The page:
NEW YORK -- The trade is reacting with dismay at Jamaica's decision
to raise its airport departure tax by a whopping 24%.
As reported, Jamaica will raise its airport departure tax from
$21 to $26, effective June 1. The tax hike is part of the
government's new budget that included a 31% jump in gas prices and
other tax increases to pay off debt.
The increase in gas prices was partially rolled back on April 27
after it sparked three days of deadly protests that shook the
tourism industry. "We believe that Jamaica's action, and other tax
increases, while apparently revenue producing, are actually revenue
dilutive," said Jeffrey Tolkin, co-president of Travel Impressions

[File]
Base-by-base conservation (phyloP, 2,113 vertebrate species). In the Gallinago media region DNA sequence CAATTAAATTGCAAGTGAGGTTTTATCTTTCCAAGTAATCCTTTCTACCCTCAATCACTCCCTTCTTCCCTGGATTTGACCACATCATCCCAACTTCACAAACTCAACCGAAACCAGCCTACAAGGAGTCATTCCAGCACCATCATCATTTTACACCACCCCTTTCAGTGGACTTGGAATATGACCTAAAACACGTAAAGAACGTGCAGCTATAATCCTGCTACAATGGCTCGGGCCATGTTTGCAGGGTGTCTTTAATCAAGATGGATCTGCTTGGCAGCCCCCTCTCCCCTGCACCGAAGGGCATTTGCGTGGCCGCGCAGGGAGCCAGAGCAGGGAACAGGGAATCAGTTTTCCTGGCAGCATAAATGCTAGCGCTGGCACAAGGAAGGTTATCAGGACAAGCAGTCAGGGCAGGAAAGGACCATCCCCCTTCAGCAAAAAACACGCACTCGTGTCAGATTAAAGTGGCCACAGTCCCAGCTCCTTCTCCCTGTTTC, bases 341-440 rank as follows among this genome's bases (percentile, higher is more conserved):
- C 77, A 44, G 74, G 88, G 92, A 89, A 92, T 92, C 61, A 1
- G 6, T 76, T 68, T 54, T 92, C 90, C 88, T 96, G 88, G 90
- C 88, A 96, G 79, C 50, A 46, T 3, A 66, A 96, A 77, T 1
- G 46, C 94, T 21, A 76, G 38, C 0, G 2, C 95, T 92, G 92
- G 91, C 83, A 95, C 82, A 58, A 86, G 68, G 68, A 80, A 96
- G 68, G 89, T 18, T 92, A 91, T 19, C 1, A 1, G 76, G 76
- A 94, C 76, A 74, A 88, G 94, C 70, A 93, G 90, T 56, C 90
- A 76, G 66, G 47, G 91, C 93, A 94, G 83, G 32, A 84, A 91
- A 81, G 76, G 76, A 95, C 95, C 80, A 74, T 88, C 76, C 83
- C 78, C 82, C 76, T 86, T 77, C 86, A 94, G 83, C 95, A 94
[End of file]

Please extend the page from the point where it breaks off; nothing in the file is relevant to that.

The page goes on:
in Farmingdale, N.Y.
Tolkin said that Mexico and the Caribbean "have become
non-competitive with domestic destinations" partly because of
mounting tourist taxes that hurt business. Jamaica raised its
airport departure tax from $15 to $21 effective June, 1998.
"We are clearly not in agreement with this plan. We have had
discussions about it with the government," said Allen Chastanet,
vice president of marketing and sales for Air Jamaica, which
operates 160 flights a week to the island, or 54% of traffic. "We
are in a major expansion mode in Jamaica. A hike in the airport
departure tax at this point would seriously impact us," said
A spokeswoman for the Jamaica Tourist Board said the
organization's regional offices have begun advising tour operators
and travel agents of the tax increase.
Meanwhile, in the three months before the April unrest, a total
of 331,007 tourists -- 221,400 of them from the U.S. -- visited
Jamaica, a rise of 6.7% compared to the same period in 1998, the
tourist board reported. During the same period, Jamaica recorded
183 cruise ship calls, a 28.9% increase, resulting in 251,530
cruise passengers, a 20% jump, the tourist board said.